Summer of Soul (…Or When The Revolution Could Not Be Televised) is the ultimate time capsule to a moment in history. Seamlessly showcasing the period, be it with music, politics, or when both combined to deliver powerful messages. Ahmir “Questlove” Thompson has produced such a memorable film. Many documentaries and films are a must-watch, yet somehow this one stands out that bit more—a glorious success.
For six weeks in the summer of 1969, just 100 miles south of Woodstock, The Harlem Cultural Festival was filmed in Mount Morris Park (now Marcus Garvey Park). It was an epic event that celebrated Black history, culture and fashion. After that summer, the footage was never seen and largely forgotten – until now.
What staggers is not only how much footage was left to be forgotten forever, but why it was. Such an event like this should have happened more but should have been known as the biggest of festivals worldwide. To have such musical talents present for six Sundays and have powerful and meaningful messages spread for it all to disappear for 50 years is unthinkable.
While there is a lot of joy and fond memories being shared within Summer of Soul, and believe me, that energised alluring joy sweeps you up with it. There is also a palpable sense of frustration present, especially at the end of the documentary, as the feeling of losing the special spark created there due to the heavy suppression. As stated within the documentary, Woodstock was the same year, yet for organisers, there was no way to push out what was going on in Mount Morris Park that summer.
Due to the sheer scope of the documentary, Thompson doesn’t have time to linger for too long on each set, no matter how much you would be desperate for him too. Equally, when more well-known talking heads give their opinions, he knows exactly how to utilise them, and none ever overstays their welcome. This causes an innumerable amount of highlights of the festival footage itself, though perhaps it is Nina Simone’s ‘Backlash Blues’ and Mahalia Jackson and Mavis Staples ‘Take My Hand, Precious Lord’ that strike and stay with you more. Though as with the Harlem Cultural Festival, there is something for everyone to enjoy.
Joshua L. Pearson’s editing helps Summer of Soul stand out even further; the seamless integration of the interviews to the festival footage and music is exemplary. From the opening with 19-year-old Stevie Wonder and his drum solo to the switches of the musicians watching their set to the more political moments with Rev Al Sharpton and Jesse Jackson. It moves along so smoothly that you are easily reeled in immediately; as stated, it sweeps you up. It carries you along, so when the entertaining elements are stripped back a tad to reveal that frustration of how needless things were for Black people, that it grabs you all the more.
It is the small moments within the documentary that alert you to the importance of this festival at the time and the documentary now, moments like one of the news pieces documenting the festival. Instead of discussing how great the festival is and what it could mean for those from Harlem and attending, a derisory tone is given to the attendees as that same day the Apollo 11 astronauts landed on the moon. The tone used by the broadcasters to highlight and ask why they think the festival is more important to them is saddening.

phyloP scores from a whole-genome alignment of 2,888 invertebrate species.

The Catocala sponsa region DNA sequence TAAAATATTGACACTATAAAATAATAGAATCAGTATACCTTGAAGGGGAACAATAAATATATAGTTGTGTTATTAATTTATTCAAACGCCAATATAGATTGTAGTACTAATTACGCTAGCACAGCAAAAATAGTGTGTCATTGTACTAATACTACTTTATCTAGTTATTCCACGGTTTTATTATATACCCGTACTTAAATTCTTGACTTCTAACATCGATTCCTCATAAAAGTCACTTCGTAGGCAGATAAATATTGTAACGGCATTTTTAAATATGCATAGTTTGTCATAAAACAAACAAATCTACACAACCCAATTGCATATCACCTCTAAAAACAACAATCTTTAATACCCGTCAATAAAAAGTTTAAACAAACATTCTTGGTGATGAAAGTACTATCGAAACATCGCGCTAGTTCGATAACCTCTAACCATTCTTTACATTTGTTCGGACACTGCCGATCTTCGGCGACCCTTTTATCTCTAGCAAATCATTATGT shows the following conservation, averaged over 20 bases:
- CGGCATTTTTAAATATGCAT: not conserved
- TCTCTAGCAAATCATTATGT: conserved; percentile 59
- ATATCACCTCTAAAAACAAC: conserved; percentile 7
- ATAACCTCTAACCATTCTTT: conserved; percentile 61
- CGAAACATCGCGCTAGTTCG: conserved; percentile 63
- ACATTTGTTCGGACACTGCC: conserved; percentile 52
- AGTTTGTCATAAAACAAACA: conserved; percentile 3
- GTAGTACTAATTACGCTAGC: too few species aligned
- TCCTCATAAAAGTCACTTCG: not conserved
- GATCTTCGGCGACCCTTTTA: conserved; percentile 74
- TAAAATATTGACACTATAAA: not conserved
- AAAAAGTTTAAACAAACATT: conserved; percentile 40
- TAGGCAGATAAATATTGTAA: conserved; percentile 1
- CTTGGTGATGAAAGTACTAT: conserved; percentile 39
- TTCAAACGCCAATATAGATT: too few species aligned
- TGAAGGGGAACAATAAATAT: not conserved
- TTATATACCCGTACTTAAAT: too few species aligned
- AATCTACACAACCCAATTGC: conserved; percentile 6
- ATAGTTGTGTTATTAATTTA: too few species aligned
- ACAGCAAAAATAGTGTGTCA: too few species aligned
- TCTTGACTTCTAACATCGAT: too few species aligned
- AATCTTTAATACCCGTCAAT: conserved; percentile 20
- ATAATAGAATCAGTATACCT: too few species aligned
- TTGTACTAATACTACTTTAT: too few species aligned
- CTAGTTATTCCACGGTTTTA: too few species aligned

A negative skew seems to be presented into how they spoke about it, and if it weren’t for the excellent responses from those interviewed at the time, it would have only come across that way to television audiences. Poverty and reality to the difficulties of living in such an oppressed place were so prevalent. As the white news stations speak up about the moon landing, the focus on black news was the true crisis happening on America’s soil. An excellent line is said herein: “69 was the pivotal year where the Negro died, and Black was born”. It says so much with so few words, and as the final act veers towards the importance of using this term within the black community.
Yet, for all of the politics rightfully brought into the documentary, it is the power and emotion of the music that strikes you. With Harlem being as culturally mixed as it was at the time, we see the influences of that in each of the highlighted musician’s sets. Black, Cuban and Puerto Rican (to name but a few) merge to create this special connection. Maybe it is due to Thompson’s music background that he can pick up on these moments, but mixing power songwriting and signing with the over the top solo’s from the acts allows for such an extra appreciation to form.
The true and only negative of Summer of Soul is that it is just under 2 hours in length; this is a piece that needs to be a mini-series broken down into each segment that Thompson has here. There is enough footage and discussions to last hours at a time. Yet if this all we get the length, then we can revel at how spectacular it is. Though, boy, would it be fantastic if it were so much longer as this is a documentary that captivates you the entire way you are hungry for more. Perhaps that was the aim, to then have the viewer dart off and research and consume as much information and archival footage as possible.
With hope, the entire footage of those six weeks will be pieced together for audiences to consume as the importance of that third Harlem Cultural Festival should never be forgotten again, and thank goodness that it has finally gotten its chance to shine. An utter success of a documentary.
Summer of Soul (…Or When The Revolution Could Not Be Televised) is showing today only at the Sheff Doc Festival for only £5 here.
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